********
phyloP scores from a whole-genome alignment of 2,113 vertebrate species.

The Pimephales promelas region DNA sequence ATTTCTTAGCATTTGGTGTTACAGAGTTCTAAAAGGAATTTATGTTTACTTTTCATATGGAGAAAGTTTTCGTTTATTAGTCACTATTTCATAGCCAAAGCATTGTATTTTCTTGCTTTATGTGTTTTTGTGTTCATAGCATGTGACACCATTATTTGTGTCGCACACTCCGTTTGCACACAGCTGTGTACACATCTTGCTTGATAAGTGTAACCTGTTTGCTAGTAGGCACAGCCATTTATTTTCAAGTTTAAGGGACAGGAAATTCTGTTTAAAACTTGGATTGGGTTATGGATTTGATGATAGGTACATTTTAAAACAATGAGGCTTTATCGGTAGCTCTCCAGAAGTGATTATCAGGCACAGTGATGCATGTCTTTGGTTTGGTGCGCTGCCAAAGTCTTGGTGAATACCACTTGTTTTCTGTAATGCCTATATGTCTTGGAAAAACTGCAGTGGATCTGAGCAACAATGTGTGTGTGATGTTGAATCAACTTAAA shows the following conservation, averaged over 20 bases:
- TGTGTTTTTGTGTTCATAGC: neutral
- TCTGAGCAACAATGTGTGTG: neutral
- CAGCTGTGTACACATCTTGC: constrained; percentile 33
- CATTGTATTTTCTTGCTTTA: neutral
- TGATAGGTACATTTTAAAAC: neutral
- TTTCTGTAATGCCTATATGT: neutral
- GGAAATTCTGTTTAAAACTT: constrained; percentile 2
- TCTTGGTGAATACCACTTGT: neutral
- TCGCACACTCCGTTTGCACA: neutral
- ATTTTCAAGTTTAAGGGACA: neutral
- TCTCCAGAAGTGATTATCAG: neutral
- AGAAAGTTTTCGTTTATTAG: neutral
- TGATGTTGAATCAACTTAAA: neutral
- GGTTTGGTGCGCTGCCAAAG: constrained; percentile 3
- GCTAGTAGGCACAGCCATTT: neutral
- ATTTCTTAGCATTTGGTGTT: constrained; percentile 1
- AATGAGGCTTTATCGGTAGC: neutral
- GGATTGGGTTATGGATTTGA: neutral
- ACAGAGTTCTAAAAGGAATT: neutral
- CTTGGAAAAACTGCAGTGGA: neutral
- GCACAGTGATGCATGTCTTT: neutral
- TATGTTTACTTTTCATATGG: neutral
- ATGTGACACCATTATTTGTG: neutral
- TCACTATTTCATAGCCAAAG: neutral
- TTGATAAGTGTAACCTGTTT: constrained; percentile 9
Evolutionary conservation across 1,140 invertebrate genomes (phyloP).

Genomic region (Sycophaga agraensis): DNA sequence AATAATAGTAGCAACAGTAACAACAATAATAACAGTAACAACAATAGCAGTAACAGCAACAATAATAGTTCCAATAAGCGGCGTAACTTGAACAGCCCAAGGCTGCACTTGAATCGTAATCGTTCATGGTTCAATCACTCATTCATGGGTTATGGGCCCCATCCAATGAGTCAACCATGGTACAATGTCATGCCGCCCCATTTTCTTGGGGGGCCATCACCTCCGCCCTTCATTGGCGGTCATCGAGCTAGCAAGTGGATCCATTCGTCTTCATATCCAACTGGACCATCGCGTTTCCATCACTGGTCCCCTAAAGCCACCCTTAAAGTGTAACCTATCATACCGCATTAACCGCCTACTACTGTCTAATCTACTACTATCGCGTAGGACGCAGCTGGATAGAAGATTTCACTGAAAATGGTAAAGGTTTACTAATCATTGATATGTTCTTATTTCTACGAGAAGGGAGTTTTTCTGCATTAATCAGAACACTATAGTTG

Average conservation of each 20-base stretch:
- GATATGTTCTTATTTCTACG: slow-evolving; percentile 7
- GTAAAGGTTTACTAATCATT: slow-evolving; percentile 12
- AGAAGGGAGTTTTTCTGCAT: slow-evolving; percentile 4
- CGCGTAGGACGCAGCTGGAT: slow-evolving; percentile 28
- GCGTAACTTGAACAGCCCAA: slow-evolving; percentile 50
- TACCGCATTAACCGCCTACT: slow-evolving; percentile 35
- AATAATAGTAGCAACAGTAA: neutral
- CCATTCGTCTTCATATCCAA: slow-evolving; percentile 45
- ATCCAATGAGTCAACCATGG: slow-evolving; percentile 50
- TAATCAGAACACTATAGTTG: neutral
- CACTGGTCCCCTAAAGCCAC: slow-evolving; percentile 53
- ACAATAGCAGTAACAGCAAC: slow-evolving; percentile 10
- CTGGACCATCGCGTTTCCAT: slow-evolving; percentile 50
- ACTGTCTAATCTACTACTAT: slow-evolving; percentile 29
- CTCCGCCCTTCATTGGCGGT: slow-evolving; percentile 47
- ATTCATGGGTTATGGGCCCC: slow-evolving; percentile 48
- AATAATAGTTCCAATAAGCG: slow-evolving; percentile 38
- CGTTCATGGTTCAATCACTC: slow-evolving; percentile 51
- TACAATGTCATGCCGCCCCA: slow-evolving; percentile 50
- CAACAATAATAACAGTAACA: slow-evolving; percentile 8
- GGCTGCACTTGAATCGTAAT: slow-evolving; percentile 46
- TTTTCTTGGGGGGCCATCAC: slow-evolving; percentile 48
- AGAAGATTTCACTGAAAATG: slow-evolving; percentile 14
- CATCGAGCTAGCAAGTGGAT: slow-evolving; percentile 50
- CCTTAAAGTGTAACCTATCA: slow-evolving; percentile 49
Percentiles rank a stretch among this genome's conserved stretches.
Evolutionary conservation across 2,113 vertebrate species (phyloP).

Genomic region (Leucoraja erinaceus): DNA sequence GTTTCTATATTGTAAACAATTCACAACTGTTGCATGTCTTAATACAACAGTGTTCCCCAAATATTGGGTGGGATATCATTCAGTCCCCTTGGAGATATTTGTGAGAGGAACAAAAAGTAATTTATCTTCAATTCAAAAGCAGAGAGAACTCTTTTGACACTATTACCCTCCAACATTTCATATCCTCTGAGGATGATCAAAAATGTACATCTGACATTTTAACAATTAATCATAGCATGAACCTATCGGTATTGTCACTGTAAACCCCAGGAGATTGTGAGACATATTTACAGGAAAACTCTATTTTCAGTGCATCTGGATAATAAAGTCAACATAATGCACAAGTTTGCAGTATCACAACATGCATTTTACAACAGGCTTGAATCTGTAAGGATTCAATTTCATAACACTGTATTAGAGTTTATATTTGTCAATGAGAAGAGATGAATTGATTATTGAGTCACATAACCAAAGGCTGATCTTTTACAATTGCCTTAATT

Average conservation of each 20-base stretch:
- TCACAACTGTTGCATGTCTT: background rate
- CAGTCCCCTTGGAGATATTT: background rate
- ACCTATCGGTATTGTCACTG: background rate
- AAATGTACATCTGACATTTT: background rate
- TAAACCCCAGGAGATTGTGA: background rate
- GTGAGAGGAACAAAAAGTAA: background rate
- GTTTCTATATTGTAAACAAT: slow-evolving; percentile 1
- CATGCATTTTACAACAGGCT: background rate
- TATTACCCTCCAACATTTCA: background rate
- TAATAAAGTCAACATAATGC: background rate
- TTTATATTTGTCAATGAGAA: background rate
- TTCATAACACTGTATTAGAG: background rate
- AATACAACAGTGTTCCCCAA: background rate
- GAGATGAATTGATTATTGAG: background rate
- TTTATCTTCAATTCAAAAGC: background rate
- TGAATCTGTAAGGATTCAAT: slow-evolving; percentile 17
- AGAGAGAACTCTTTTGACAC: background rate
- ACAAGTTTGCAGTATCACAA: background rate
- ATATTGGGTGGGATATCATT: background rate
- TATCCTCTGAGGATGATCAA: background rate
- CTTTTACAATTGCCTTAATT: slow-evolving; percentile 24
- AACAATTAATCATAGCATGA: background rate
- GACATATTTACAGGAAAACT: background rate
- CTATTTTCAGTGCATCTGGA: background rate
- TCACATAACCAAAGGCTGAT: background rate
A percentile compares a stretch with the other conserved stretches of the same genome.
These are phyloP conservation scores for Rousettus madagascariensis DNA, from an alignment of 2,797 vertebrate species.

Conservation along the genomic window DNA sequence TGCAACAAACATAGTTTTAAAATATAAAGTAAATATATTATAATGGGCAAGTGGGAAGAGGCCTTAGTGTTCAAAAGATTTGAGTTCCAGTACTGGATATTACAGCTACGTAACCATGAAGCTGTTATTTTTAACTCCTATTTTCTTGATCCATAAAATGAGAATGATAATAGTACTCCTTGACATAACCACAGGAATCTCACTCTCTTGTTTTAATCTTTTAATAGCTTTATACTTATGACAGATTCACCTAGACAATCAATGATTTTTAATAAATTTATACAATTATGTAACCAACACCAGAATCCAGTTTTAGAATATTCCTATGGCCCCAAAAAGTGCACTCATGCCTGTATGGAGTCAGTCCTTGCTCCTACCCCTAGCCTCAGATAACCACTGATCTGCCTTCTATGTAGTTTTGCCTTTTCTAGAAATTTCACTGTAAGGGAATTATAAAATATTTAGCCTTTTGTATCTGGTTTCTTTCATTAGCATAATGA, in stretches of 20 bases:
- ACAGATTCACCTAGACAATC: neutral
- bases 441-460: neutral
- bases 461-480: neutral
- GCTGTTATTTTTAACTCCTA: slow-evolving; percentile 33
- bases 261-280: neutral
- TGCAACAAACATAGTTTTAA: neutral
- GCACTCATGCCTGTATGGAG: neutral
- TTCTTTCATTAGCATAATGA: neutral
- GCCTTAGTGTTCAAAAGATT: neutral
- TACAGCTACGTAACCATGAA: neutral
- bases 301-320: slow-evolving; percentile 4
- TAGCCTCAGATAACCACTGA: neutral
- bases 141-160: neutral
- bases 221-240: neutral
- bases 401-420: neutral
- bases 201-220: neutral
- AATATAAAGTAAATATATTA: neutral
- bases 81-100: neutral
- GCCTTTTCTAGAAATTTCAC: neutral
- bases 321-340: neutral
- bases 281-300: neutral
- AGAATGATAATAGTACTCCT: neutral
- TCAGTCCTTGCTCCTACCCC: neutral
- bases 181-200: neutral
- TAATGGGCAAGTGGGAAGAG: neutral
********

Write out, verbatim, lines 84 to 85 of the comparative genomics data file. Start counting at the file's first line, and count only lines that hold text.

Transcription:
- TCACATAACCAAAGGCTGAT: background rate
A percentile compares a stretch with the other conserved stretches of the same genome.